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Ali G (Sacha Baron Cohen) becomes an unwitting pawn as a Liberal candidate in a by-election that figures in a powerplay by the Deputy Prime Minister (Charles Dance) who hopes to topple the PM (Michael Gambon). But Ali G's 'make it real' catchcry becomes the rally cry of the nation and the dastardly political plan goes wobbly. But Ali G has his own set of troubles with his girl, Julie (Kellie Bright).

Review by Andrew L. Urban:
I may be wrong, but Ali G seems to me to be one of those truly strange comedies that are not so much culturally specific but inbred. And like Australia's The Castle and Wog Boy, they are hugely popular on their home turf, with people kaking their daks in their seats, while the films languish tragically in 'fire sale' bins at international markets, where buyers resist them with justified ease. In the case of Ali G, the collective enthusiasm of UK based production icons Eric Fellner and Tim Bevan has convinced Universal that this will be a rollicking box office champion, so there won't be a test of the film at country by country buyer level. It will bypass those gatekeepers (as it has on its way to Australia) and go straight to market and test itself with the ultimate end-user: you. If you're getting my message, you'll have concluded that I didn't 'respond' very positively to Ali G. It may not be just my Australian perspective; maybe it's my age, or a combination. In any case, I grant the film a few brownie points (brownie may be inappropriate usage here) for a raw comic tone and sustained idiocy, but it didn't tickle my funny bone enough to buy a ticket. Then again, I haven't been drip fed Ali G on the telly, as has his British fan base. But even some Brits are weary of Ali G. "The movie starts with Ali waking from a wet dream to discover he's being fellated beneath the duvet by an eager puppy. This sets the tone for a film obsessively preoccupied with masturbation, oral sex, anal intercourse, penis size, vaginas, breasts and cross-dressing," writes Philip French in The Observer, calling it "a shoddy affair". And the Brits should know.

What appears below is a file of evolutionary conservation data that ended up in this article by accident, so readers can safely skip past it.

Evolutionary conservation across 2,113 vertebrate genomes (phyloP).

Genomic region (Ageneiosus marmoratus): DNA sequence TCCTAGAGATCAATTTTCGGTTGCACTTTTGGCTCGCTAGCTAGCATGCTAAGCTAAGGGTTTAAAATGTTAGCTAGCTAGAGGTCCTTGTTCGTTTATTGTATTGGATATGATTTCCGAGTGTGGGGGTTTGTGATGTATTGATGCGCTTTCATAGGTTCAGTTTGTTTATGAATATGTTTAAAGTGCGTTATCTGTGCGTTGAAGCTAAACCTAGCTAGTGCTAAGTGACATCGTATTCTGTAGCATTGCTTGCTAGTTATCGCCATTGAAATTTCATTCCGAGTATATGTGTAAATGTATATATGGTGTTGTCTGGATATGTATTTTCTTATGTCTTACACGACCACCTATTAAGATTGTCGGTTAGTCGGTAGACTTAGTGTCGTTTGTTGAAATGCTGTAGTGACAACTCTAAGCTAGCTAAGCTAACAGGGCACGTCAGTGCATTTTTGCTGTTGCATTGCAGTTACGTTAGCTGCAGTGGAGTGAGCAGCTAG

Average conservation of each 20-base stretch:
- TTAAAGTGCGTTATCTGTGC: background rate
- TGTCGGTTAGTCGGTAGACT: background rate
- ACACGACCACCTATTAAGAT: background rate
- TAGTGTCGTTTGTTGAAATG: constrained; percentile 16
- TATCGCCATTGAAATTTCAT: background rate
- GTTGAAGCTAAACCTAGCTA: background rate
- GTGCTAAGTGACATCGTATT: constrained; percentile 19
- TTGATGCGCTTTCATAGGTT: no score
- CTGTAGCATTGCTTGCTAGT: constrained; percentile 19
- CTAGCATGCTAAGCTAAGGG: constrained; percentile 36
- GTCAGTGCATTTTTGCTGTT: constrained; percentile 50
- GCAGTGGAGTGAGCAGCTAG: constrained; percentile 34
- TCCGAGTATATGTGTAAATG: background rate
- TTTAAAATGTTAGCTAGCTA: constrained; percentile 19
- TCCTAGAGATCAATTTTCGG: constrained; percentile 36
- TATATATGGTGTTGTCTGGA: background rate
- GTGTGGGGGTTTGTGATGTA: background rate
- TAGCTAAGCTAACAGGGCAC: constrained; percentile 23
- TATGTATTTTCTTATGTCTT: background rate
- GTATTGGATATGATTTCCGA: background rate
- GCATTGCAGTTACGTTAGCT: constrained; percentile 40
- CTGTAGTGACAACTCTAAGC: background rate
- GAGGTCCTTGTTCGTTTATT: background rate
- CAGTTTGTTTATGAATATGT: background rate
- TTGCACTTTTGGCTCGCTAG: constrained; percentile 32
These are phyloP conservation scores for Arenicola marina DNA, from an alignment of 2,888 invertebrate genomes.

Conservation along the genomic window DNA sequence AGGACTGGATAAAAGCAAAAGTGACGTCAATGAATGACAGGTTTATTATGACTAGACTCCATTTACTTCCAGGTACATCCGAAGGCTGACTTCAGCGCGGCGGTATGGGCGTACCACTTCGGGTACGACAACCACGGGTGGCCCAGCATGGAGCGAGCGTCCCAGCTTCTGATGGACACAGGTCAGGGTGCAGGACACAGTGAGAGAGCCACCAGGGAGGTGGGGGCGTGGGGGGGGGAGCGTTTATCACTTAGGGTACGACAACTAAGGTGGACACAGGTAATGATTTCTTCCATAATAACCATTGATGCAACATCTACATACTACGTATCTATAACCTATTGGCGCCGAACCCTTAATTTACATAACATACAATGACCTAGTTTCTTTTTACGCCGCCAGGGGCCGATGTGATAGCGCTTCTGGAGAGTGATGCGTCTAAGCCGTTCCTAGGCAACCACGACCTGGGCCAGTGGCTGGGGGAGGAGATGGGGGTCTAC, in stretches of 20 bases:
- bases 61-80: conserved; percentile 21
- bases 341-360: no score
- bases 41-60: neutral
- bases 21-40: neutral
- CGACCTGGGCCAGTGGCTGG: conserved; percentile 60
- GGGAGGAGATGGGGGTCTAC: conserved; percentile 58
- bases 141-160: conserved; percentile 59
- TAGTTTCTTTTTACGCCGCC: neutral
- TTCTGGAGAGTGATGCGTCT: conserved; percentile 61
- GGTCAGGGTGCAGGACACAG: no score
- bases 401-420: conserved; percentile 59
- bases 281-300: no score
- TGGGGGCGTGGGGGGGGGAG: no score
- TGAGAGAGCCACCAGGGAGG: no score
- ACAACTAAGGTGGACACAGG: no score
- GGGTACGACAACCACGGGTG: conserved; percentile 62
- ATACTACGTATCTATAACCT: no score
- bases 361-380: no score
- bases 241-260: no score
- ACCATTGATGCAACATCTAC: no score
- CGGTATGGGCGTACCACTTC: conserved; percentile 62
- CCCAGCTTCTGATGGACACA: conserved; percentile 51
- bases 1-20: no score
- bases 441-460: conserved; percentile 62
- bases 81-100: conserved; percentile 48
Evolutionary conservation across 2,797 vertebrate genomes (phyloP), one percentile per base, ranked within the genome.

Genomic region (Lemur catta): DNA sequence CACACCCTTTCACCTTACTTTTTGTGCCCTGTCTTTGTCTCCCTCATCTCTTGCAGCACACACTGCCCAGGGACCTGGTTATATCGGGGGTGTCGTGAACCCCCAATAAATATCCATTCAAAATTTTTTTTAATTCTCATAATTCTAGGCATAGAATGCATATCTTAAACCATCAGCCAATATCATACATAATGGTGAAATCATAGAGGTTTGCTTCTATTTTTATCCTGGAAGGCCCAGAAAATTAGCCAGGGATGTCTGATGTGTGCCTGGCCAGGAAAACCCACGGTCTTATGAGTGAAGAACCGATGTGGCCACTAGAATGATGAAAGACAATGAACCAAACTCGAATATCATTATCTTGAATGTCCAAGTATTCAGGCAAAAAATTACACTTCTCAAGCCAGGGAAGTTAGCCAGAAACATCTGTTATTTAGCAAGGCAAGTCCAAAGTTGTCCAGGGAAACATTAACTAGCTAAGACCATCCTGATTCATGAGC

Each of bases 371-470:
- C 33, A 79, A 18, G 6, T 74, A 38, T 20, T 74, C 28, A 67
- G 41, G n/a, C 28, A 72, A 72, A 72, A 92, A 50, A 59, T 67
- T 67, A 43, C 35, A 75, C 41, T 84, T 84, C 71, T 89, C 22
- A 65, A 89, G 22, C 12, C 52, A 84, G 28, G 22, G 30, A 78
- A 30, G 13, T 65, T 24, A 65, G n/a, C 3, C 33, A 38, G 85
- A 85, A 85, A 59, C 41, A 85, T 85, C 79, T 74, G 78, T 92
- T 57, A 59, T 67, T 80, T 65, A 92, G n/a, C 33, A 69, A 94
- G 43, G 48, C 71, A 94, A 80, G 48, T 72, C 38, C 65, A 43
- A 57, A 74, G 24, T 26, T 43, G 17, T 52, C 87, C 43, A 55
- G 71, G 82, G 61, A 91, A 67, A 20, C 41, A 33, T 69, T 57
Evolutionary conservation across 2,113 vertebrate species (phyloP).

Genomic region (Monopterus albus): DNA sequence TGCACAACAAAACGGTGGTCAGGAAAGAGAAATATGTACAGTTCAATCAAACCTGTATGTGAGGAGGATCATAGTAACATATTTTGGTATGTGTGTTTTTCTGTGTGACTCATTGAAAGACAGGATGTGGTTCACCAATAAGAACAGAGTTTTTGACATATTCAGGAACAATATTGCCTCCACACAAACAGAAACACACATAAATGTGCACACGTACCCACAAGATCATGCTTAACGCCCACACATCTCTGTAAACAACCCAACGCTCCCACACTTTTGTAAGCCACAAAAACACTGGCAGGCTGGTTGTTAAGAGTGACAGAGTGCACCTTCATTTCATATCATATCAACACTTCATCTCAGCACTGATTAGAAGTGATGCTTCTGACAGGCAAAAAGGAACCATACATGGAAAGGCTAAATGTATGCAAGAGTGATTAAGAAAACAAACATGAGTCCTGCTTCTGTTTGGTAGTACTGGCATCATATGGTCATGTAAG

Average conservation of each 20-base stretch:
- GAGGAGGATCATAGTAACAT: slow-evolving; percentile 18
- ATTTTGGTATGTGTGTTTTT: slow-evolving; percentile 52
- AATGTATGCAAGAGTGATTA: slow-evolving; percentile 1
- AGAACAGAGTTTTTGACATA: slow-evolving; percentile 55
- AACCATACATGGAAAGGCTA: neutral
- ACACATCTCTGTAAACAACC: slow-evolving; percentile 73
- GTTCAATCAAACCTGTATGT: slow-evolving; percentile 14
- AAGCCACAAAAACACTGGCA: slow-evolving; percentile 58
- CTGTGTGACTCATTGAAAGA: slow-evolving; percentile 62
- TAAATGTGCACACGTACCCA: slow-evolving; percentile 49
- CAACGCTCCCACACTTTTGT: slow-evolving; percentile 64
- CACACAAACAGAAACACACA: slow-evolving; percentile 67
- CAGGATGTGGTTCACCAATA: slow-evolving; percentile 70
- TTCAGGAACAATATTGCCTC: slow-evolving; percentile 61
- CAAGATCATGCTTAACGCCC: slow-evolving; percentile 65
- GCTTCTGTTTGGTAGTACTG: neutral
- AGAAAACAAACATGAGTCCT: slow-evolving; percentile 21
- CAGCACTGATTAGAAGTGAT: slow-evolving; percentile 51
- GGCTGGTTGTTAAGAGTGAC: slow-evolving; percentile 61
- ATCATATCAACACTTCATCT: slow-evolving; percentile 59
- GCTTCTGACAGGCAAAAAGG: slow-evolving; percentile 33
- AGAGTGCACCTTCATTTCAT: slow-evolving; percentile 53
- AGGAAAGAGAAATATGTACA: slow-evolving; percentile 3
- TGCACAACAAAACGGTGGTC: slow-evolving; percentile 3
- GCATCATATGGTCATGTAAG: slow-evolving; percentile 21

Review by Louise Keller:
What's all the fuss about? Ali G is a fad that seems to be sweeping the nonsense-ready audiences far and wide. A new version of Austin Powers, Dame Edna and Norman Gunston, Ali G is a colourful character swarming with bad taste, bad language and a very bad wardrobe. Essentially the film is 88 minutes of a nonsensical comedy routine that kind of manages to sustain - more or less - depending on your expectations and whether or not this tall, lanky oddball in varying shades of multicolour track suits, heavy chains and tinted space goggles appeals to you. Frankly, it's pretty stupid. I had more fun with Ben Stiller's Zoolander, which I thought was rather clever. But then, Stiller's humour was more off-the-wall, than the schoolboy toilet humour of oversize penises and masturbation. There again, there is no doubt that Sacha Baron Cohen's character Ali G, whose meteoric rocket ride to notoriety in Pommie-land, will offer novelty bad-taste value to the young audience at which it is targeted. We are talking about a character that thinks that a by-election is something to do with sexuality, and that laying a brick is taking a dump. Some of the concepts are funny - I was rather tickled by the scene when Ali G (protesting on a hunger strike) is chained to the fence that a blind man is polishing. Of course when Ali's pants get pulled down, and the blind man continues his polishing and stroking… well, you get the drift. It was actually the anticipation that made me laugh. While it may be predictable humour, the notion of putting Ali G into parliament with the stuffy pollies works quite well, although I must admit I had difficulty at times in understanding some of the dialogue and the lingo. Is that ENGLISH they are speaking? No topic seems to be forbidden - from rejecting refugees if they are not good sorts, to enjoying the spoils of police confiscated porn goods and drugs. Yep, there's plenty to offend everyone. I quite enjoyed the nonsense of Ali G, although the novelty started to wear a little thin by the end. Hang around for the credits - you may be bullied into laughing, if you haven't already.

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CAST: Sacha Baron Cohen, Michael Gambon, Charles Dance, Kellie Bright, Martin Freeman, Rhona Mitra, Barbara New

PRODUCER: Eric Fellner, Tim Bevan, Dan Mazer

DIRECTOR: Mark Mylod

SCRIPT: Sacha Baron Cohen, Dan Mazer


EDITOR: Paul Knight



RUNNING TIME: 88 minutes




VIDEO RELEASE: November 27, 2002

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